Taxi Chaos Review: Way Past Time to Make Some Crazy Money

The spirit of Sega's legendary Crazy Taxi returns in Taxi Chaos, a game that manages to capture the shallow fun of the coin-op classic.

One of the Dreamcast’s most pivotal games was Sega’s own arcade port of Crazy Taxi. The ridiculously entertaining driving game, where players take the role of a taxi driver in a very-San Francisco-like city, is one of the few games nearly everyone wanted to play. It didn’t matter if they were devoted players or people who never picked up a control pad, Crazy Taxi’s allure was unstoppable.

There was a sequel, and the game has been ported to newer systems over the years, but Crazy Taxi has largely fallen into nostalgic obscurity. Since it was a coin-op game first, it focuses on tight time limits where players must race to pick up and deliver as many passengers as possible. The licensed Green Day tracks add to the punky fun, and the arcade driving physics are infectiously hilarious. It is an easy game to pass around and low-key compete over.

Taxi Chaos is a blatant attempt to rekindle the magic of Crazy Taxi and, for the most part, it does an admirable job of recreating that old arcade experience. 

Taxi Chaos Review: Way Past Time to Make Some Crazy Money

In Taxi Chaos, you choose from one of two cabbies, select your car, and go off to pick up fares. In the age of Uber, a taxi driving game has a funny appeal, but there’s no realism anywhere to throw off the nostalgic vibes.

The driving physics are purely old-school, where the car handles absurdly well, can steer in the air, and just generally fails to follow any fun-breaking laws of nature. This isn’t a driving sim, after all.

The game's location, New Yellow City, is inspired by New York City. It's just large enough to have multiple differently-themed areas and scenery, with ample landmarks to make getting around natural. In the arcade and free-roaming modes, you have a GPS arrow to guide you. The unlockable Pro mode ditches any guide and requires players to just know their way around. 

There are some minor variations on the original Crazy Taxi here. For one thing, your car has a jump button, which helps it leap out of traffic jams and over obstacles provided you have enough speed. While there are only two cabbies (Crazy Taxi offered four distinct personalities), there are seven different cars to unlock. New cabs are accessible after accomplishing specific achievements, like getting a four- or five-star delivery ranking in different game modes.

Each car has different specs and, therefore, at least slightly different handling and speed characteristics. Speed is especially important for the main arcade mode, where you have 90 seconds to pick up and deliver as many fares as possible as quickly as possible. Pro and free roam are unlocked easily after a few rounds of the arcade mode.

There are special fares with more dialogue and a lot of the comments are pretty amusing. These customers introduce a kind of egg hunt across the entire world. They’ll mention an item they need (protein bars, whoopie cushions, etc.), and you can find these hidden throughout the city. Getting enough of them unlocks a special cab.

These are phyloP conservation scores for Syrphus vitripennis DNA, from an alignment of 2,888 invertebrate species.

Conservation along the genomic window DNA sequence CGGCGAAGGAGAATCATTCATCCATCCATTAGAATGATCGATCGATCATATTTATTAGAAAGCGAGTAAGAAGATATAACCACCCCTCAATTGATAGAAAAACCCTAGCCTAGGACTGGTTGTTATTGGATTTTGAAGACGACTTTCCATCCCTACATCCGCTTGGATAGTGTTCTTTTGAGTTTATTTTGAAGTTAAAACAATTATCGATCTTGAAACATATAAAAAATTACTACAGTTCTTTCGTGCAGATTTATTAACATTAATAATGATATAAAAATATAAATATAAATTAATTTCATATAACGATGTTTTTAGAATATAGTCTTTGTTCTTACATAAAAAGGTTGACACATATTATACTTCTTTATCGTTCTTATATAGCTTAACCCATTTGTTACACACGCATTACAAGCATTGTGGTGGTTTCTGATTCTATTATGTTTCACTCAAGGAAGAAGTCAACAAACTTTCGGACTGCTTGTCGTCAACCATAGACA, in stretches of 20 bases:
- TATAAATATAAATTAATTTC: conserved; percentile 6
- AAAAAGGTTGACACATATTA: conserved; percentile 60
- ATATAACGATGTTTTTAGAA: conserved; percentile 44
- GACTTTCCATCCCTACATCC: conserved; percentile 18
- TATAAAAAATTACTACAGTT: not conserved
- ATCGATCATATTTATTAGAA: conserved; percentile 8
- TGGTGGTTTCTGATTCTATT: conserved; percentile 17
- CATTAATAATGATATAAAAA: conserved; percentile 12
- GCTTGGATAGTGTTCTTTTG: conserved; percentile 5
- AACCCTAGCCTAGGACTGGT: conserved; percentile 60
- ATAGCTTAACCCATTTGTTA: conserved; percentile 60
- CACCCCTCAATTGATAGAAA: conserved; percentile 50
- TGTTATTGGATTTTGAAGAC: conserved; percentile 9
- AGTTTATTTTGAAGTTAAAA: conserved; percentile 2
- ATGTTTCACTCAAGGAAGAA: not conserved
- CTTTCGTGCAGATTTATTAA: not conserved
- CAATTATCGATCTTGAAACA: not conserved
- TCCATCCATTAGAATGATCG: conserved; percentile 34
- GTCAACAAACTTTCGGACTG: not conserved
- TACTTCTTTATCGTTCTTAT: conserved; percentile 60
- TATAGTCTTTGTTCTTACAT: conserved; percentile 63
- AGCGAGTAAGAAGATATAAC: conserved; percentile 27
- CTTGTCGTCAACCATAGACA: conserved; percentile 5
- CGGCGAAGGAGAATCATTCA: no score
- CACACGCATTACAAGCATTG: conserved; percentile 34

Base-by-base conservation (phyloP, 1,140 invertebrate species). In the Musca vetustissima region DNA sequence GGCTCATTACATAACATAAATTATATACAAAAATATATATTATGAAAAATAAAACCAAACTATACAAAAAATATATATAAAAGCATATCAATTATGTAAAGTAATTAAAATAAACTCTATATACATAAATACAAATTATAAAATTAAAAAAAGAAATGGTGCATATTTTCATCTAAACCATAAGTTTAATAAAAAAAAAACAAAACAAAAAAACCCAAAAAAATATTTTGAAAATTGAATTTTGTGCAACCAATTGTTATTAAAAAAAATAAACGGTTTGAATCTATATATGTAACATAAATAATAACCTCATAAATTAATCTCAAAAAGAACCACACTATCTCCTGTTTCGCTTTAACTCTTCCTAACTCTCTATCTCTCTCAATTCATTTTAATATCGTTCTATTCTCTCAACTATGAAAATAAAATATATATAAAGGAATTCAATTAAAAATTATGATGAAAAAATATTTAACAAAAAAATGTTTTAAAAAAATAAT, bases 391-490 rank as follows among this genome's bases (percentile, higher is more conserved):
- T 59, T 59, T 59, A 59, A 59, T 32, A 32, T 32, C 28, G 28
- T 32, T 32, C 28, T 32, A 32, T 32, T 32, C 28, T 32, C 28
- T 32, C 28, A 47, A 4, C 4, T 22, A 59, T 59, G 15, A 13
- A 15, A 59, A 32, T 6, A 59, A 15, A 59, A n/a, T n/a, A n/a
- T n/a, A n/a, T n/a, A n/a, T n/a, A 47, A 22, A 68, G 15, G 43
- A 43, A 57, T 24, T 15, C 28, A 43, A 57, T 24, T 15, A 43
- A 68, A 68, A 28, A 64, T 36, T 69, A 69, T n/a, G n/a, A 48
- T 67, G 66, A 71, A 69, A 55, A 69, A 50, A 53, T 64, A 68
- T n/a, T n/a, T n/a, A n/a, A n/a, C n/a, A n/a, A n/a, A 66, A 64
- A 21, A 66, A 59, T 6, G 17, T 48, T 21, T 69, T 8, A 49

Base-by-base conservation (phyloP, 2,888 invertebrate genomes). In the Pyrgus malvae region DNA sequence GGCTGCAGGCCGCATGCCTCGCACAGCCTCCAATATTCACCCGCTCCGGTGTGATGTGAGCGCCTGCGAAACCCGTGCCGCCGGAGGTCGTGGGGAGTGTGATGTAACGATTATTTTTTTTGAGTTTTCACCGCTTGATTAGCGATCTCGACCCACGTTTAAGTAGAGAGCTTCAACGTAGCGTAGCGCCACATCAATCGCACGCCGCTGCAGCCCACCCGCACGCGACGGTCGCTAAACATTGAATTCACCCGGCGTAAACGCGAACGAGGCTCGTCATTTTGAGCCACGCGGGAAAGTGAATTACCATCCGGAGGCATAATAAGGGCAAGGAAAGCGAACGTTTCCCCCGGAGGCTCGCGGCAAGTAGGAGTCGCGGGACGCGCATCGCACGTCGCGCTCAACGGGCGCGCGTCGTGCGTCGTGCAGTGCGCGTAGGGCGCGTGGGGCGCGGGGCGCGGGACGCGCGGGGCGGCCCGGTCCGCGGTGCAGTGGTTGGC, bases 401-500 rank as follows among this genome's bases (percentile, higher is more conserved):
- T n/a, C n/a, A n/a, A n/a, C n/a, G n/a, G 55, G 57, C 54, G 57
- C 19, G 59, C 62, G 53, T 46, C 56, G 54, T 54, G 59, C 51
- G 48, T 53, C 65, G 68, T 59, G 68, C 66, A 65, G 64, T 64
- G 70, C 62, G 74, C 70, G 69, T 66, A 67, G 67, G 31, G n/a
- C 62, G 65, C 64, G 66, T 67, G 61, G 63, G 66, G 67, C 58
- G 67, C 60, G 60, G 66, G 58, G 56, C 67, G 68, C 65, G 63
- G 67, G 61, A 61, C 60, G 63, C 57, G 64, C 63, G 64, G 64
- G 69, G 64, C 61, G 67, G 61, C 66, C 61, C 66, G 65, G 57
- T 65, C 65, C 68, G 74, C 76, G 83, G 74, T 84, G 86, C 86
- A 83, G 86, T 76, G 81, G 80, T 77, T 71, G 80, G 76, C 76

Taxi Chaos captures the absurd, frenetic pacing and style of Crazy Taxi well overall, but it’s definitely not without its share of hiccups.

New Yellow City is entertaining, but one of the great joys of the original game is leaping over its insanely monster hills. Adding a jump button tries to compensate for the lack of such extreme road contours here, but it doesn’t lead to the same sense of exhilaration. 

The game also has a lot of redundancies. It overuses the same bits of dialogue (even among different speakers) and uses the same handful of destinations way too much. Even with the addition of special fares, it doesn't take long before you've seen the bulk of what Taxi Chaos' world has to offer.

Another issue is the lack of customization. Unlike the game it's inspired by, Taxi Chaos doesn't let you configure the arcade mode options, such as increasing the time limit. There’s no multiplayer at all, and the free roam mode doesn’t offer any different or more interesting elements and objectives over arcade or pro mode.

Crazy Taxi offers an admittedly limited, coin-op-centric experience, but replicating that concept 20 years later with almost no changes really enunciates the game’s core shallowness. Taxi Chaoseven looks retro with its lower-poly 3D graphics. 

Taxi Chaos Review — The Bottom Line


  • It’s as close to an actual return of Crazy Taxi that we’re likely to get
  • Nice variety of cars, fun location
  • Three modes and absurd arcade driving physics


  • Overuse of dialogue and distant destinations
  • Not enough customization options and modes
  • No multiplayer

Taxi Chaos is a fun reminder why Crazy Taxi is so great, but also why we probably haven’t seen the series return. Had the game been more expansive, with greater variety and other modern amenities, this homage could have surpassed the original.

As it is, it’s worth playing, but it definitely doesn’t shine as brightly as Sega’s original.

[Note: Lion Castle Entertainment provided the copy of Taxi Chaos used for this review.]

Our Rating
The spirit of Sega's legendary Crazy Taxi returns in Taxi Chaos, a game that manages to capture the shallow fun of the coin-op classic.
Reviewed On: Nintendo Switch


Jason D'Aprile has been writing about games and technology for a very long time. His bylines have appeared on and in countless sites and magazines over the years, including Paste Magazine, Playboy, G4TV, Indie Game Website, UploadVR, Techhive, Lifewire, the Brick Moon Fiction podcast, United Front Gaming, and others he's mostly forgotten about. Jason lives in a house in the woods and does not twit.

Published Jul. 1st 2021

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